By any normal standard, economic policy since the onset of the financial crisis has been a dismal failure. It’s true that we avoided a full replay of the Great Depression. But employment has taken more than six years to claw its way back to pre-crisis levels—years when we should have been adding millions of jobs just to keep up with a rising population. Long-term unemployment is still almost three times as high as it was in 2007; young people, often burdened by college debt, face a highly uncertain future.
Now Timothy Geithner, who was Treasury secretary for four of those six years, has published a book, “Stress Test,” about his experiences. And basically, he thinks he did a heckuva job.
Charles Blow at The New York Times writes Poverty Is Not a State of Mind:
Paul Ryan and Jeb Bush, the didactic-meets-dynastic duo, spoke last week at a Manhattan Institute gathering, providing a Mayberry-like prescription for combating poverty in this country: all it takes is more friendship and traditional marriage.
Ryan said: “The best way to turn from a vicious cycle of despair and learned helplessness to a virtuous cycle of hope and flourishing is by embracing the attributes of friendship, accountability and love.”
Lovely, Mr. Ryan. Really, I’m touched. But as every poor person in America will tell you, you can’t use friendship tokens to pay the electricity bill, and you can’t simply hug the cashier and walk away with groceries.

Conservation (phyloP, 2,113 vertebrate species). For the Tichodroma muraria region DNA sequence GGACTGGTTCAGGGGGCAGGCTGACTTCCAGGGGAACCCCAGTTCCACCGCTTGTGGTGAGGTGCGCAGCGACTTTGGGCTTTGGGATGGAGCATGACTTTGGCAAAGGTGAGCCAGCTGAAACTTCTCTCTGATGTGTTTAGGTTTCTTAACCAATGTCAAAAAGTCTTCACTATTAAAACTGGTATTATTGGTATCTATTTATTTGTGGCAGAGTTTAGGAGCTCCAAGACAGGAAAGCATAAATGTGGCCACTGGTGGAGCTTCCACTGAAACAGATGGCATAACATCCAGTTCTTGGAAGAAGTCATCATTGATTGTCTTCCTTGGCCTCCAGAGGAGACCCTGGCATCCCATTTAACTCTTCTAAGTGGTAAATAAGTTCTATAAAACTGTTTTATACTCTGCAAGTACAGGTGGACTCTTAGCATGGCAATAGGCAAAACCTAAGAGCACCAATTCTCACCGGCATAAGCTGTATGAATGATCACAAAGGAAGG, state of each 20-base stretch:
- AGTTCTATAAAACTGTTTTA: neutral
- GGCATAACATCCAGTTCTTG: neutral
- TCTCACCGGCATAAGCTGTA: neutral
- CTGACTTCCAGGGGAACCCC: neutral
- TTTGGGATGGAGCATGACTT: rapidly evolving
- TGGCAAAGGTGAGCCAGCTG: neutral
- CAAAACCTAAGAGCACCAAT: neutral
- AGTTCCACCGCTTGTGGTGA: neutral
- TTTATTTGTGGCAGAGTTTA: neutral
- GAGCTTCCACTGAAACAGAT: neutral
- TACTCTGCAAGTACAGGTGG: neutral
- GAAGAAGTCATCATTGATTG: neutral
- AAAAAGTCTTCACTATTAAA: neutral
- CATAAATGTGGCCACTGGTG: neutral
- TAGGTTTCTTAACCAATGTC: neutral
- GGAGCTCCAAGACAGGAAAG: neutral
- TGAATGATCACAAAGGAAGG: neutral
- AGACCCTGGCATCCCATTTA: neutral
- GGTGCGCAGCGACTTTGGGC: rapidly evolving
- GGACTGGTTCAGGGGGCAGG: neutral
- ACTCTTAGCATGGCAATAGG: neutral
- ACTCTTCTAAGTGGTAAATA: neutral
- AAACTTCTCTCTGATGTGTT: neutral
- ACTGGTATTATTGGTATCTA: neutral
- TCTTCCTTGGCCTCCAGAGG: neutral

Furthermore, the statement makes a basic and demeaning assumption about the poor: that they suffer a deficiency of friendship, accountability and loving relationships. That, sir, has not been my experience. Poverty is demonstrative not of a lack of character, but a lack of cash.
E.J. Dionne Jr. at The Washington Post writes No more liberal apologies as Elizabeth Warren takes the offensive:
Warren’s book tells her personal story in a folksy way and documents her major public battles, including her successful effort to establish a Consumer Financial Protection Bureau. But the book is most striking for the way in which her confident tone parallels Ronald Reagan’s upbeat proclamations on behalf of his own creed.
Conservatives loved the Gipper for using straightforward and understandable arguments to make the case for less government. Warren turns the master’s method against the ideology he rhapsodized. Even former treasury secretary Timothy Geithner, who tangled with Warren, acknowledges in his new book “Stress Test” that she has “a gift for explanation.”
At the end of a long liberal era, Reagan electrified conservatives by telling them they didn’t have to apologize anymore for what they believed. Now, Warren insists, it’s the era of liberal apologies that’s over.
You can read more pundit excerpts after the orange swirly-ma-gig.